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Recycling company finds woman’s lost engagement ring amid 40 tonnes of paper (3 photos)

GFL team steps up to retrieve valuable item

What are the odds of finding a lost diamond ring amid 40 tonnes of recyclable paper items within 30 minutes?

That would be an interesting problem for mathematicians to try and solve, and the question comes after an especially good news story happened in the Sault this week.

A local woman, who wishes to remain anonymous, is rejoicing after the crew at GFL Environmental found her engagement ring lost when she accidentally tossed it into her recycling container along with some paper items last week.

GFL employees found the ring amid a mountain of paper at the company’s Sackville Road plant.

The ring was mistakenly thrown out, the woman’s recyclable bin emptied by GFL Wednesday, the load taken to the plant.

Realizing her mistake, she sent an email to a friend who works for the City of Sault Ste. Marie.

GFL staff began their workday Thursday with their typically early start at 6:30 a.m.

John Martella, GFL district manager, discovered the office had received a rare overnight email from a second City of Sault Ste. Marie employee who had been alerted to the woman’s distress over the lost ring.

“I noticed the email, that a lady had lost her engagement ring. Then I got a call from the lady herself, saying she had lost her ring and describing the circumstances. Our guy in the plant was already baling the paper because we start up early. I called the guy on the radio and told him to stop baling because we have a lady who’s lost something valuable and we have to investigate,” Martella said, speaking to SooToday.

The woman later arrived at GFL.

“She was shaken up. It was precious to her.”

Despite the cost to the company to shut down operations in order to look for the ring, Martella said after the woman left GFL, “I went back into my office...I called in a few guys and said ‘we have to fix this. We’ve got to do what we’ve got to do.’ She was shaking because she had lost something really important to her.”

Martella and a group of employees made arrangements to conduct a special search for the ring (without letting the distraught woman know).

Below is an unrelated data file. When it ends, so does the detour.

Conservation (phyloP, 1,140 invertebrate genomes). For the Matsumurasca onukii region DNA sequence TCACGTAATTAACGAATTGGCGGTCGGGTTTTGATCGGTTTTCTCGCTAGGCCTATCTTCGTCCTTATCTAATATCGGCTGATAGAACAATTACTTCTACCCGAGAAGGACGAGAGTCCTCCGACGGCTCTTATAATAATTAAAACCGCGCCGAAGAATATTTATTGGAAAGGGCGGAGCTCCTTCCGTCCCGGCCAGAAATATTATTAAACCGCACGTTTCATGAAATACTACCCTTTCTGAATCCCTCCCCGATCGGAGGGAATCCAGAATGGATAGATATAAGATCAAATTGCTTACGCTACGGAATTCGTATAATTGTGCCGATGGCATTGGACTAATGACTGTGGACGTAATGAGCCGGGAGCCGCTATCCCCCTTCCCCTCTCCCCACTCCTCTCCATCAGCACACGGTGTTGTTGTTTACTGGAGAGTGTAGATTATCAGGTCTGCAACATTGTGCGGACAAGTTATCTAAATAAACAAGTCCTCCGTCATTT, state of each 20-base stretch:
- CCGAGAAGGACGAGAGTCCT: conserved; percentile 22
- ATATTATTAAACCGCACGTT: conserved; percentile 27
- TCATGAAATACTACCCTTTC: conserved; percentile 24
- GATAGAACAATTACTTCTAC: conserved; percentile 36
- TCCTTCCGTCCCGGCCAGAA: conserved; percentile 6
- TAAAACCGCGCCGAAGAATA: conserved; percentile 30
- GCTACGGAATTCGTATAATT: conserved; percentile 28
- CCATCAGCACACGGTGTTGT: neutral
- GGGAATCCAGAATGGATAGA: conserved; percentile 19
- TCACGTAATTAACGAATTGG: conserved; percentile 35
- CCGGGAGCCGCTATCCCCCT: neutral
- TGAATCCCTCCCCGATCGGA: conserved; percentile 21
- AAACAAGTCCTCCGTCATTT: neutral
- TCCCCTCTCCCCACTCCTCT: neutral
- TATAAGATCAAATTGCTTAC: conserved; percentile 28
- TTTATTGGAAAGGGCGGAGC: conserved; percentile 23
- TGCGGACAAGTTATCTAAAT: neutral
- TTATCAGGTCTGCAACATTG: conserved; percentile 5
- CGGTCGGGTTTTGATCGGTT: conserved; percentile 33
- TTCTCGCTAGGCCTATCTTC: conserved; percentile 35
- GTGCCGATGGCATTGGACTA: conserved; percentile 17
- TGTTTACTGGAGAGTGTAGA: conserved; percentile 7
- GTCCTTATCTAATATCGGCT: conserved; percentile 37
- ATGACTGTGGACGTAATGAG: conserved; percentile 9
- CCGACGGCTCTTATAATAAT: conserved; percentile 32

Martella called the woman and asked her if there were any other items she remembered putting into the recycling box that could be visually identified easily, hoping the small diamond ring would be nearby those items.

“She said her six-year-old son does a lot of colouring on paper with crayons (some of which she had thrown into her recycling container, along with a distinctive-looking bag from her veterinarian)...so we quarantined the pile, called all the drivers and asked them what truck was picking up recycling in her neighbourhood that day. It was like forensics. We sectioned off the pile from that truck and got exactly to where we thought that pile of paper would be,” Martella said.

“I went in there and saw a piece of paper coloured by crayons...so I said ‘it’s got to be in here.’”

“One of my guys (Chris Dovigi) went in with a bucket. No sooner did he drop the bucket, the ring fell out.”

“It was just amazing,” Martella said.

“The excitement, to find that ring in the shop, with my men. A couple of guys screamed and yelled ‘we found it, we found it.’ It happened that easy, that quick,” Martella estimating it took only 30 minutes into the recovery operation to find the ring.

“It was team building. It was good for my guys. They made somebody’s day. We’re going through a crisis with COVID-19, so to do something like that makes you think ‘we can beat this thing, we can beat this, we can win this.’ Good things happen in bad times.”

Martella called the woman about the exciting retrieval of her ring.

“She was ecstatic. She had no idea we were looking for it.”

“You have to put yourself in that position. The ring was very valuable. It wasn’t cheap. Insurance would have covered it but insurance has nothing to do with it. It was valuable,” Martella said.

“With everything going on, everybody’s on a downer, they’re depressed, they’re quarantined, there’s COVID, places are shutting down, people are trying to pay their taxes, their mortgage, and this hits her when everybody’s feeling down...so compiling all the bad that’s come out of this, something good happened for her. And for my staff and myself, it was phenomenal.”

Meanwhile, the woman, in an email to SooToday, wrote “I can’t thank them enough, that in the middle of a pandemic, in a time of social distancing, they were kind enough to stop and help me and not brush me off...these men are hardworking, enormously considerate, and will go above and beyond. I would also like to thank all those who work in waste collection too, who are unable to stay home because they are an essential service.”

“It was meant to be...it was God’s blessing,” Martella said. 





Darren Taylor

About the Author: Darren Taylor

Darren Taylor is a news reporter and photographer in Sault Ste Marie. He regularly covers community events, political announcements and numerous board meetings. With a background in broadcast journalism, Darren has worked in the media since 1996.
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